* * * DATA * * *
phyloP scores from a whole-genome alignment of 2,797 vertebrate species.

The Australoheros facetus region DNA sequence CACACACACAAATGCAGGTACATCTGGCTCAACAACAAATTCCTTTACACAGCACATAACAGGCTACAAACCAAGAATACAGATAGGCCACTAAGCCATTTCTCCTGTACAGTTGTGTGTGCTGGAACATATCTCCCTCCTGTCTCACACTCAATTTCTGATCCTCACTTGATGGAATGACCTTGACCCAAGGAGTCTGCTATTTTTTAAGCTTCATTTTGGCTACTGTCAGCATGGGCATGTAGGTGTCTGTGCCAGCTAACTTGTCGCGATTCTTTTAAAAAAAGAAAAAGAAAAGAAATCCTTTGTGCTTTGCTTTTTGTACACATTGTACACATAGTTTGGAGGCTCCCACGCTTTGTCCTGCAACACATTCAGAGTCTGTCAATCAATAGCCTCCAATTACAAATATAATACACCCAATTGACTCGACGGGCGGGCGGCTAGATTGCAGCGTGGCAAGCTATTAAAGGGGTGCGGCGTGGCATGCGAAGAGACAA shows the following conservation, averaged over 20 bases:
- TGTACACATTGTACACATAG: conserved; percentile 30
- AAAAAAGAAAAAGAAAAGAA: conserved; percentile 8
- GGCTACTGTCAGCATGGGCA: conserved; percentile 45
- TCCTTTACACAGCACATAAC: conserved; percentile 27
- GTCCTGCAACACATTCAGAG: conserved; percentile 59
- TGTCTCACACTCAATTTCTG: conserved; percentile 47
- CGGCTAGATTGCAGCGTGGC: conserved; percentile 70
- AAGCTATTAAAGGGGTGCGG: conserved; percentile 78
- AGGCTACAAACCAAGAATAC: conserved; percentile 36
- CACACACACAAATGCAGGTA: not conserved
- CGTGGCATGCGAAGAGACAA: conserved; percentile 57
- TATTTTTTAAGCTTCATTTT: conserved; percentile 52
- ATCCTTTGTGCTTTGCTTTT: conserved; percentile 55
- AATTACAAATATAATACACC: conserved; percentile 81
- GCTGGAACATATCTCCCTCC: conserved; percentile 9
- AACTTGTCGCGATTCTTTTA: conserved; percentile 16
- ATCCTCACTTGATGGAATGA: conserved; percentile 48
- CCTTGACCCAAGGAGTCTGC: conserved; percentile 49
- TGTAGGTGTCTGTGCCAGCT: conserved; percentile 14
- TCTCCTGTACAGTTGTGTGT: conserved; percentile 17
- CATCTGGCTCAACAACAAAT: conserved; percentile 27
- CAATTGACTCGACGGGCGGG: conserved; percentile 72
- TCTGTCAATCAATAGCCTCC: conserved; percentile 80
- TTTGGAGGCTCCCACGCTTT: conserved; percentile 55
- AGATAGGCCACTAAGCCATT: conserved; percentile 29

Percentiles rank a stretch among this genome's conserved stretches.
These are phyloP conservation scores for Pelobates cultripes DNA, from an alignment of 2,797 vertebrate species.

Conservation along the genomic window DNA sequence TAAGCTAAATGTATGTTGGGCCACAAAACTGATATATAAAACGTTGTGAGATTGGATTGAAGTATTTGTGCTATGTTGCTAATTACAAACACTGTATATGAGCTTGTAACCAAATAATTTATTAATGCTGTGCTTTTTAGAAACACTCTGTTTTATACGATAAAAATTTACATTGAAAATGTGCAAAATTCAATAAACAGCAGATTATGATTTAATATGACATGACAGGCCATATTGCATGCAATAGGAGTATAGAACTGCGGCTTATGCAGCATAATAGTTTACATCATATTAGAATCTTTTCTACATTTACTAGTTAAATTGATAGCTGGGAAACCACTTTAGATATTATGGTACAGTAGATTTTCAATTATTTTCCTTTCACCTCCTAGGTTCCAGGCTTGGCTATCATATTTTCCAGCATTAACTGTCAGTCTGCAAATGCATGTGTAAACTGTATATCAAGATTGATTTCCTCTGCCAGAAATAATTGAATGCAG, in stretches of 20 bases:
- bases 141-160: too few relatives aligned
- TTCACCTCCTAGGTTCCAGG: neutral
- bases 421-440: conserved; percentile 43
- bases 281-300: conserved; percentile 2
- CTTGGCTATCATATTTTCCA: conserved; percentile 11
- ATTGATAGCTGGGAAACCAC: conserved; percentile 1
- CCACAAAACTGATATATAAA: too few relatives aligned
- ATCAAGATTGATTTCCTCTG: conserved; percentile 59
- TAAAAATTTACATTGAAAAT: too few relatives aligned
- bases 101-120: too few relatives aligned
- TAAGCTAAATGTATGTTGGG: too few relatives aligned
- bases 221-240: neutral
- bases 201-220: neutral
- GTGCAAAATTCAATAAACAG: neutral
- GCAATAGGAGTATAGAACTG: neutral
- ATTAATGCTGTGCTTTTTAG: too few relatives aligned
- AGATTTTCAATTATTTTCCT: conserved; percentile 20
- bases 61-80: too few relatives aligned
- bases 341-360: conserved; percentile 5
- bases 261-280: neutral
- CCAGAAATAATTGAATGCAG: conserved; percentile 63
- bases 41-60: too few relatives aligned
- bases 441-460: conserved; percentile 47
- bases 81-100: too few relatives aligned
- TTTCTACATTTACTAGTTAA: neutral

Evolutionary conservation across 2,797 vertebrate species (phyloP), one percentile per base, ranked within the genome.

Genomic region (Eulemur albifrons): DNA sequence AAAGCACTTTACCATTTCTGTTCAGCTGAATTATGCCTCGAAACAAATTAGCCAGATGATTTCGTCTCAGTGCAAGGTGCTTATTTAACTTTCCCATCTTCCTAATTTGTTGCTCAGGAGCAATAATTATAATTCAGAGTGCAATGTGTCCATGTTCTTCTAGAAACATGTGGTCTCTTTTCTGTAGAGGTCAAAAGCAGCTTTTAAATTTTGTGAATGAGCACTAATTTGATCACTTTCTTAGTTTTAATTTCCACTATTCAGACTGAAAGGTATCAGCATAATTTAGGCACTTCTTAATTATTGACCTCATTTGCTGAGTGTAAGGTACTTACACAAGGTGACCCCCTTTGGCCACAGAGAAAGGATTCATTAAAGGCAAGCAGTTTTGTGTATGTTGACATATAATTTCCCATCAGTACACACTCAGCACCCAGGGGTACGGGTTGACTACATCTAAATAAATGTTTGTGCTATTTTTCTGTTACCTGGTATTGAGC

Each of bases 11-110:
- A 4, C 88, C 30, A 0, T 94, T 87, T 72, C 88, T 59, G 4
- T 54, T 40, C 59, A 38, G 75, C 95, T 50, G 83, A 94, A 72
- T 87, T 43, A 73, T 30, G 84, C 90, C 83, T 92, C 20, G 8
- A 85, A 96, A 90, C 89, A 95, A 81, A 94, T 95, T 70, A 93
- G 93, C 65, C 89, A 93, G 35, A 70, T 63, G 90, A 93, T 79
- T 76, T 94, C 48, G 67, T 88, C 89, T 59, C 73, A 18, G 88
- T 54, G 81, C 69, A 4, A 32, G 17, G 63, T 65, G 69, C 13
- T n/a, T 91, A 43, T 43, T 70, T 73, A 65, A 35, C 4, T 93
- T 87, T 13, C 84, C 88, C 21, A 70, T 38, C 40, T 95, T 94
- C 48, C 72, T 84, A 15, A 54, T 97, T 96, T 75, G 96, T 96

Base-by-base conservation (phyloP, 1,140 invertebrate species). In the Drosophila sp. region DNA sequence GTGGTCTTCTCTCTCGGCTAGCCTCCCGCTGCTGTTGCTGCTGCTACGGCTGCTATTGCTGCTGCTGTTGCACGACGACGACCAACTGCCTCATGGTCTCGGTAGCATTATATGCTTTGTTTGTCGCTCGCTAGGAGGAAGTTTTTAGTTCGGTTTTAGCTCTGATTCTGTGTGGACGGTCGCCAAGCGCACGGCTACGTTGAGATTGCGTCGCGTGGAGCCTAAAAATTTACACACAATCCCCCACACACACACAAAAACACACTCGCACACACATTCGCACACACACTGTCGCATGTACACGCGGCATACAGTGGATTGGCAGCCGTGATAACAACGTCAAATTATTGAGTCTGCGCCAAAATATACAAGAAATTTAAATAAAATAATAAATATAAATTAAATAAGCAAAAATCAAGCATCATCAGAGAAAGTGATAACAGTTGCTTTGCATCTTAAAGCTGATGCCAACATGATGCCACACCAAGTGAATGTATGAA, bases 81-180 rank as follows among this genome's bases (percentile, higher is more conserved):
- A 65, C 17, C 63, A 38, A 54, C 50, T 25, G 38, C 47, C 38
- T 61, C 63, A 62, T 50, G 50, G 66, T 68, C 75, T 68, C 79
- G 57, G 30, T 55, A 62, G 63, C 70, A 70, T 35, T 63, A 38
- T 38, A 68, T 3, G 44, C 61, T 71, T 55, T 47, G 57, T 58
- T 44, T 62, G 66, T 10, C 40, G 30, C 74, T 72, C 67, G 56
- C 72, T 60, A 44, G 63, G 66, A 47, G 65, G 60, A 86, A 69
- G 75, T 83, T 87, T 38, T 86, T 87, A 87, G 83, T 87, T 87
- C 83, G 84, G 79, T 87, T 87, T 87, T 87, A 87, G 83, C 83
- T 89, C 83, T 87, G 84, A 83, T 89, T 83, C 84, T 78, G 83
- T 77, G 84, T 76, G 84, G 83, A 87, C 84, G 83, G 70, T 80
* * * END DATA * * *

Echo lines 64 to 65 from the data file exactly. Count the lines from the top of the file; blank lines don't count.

- T 76, T 94, C 48, G 67, T 88, C 89, T 59, C 73, A 18, G 88
- T 54, G 81, C 69, A 4, A 32, G 17, G 63, T 65, G 69, C 13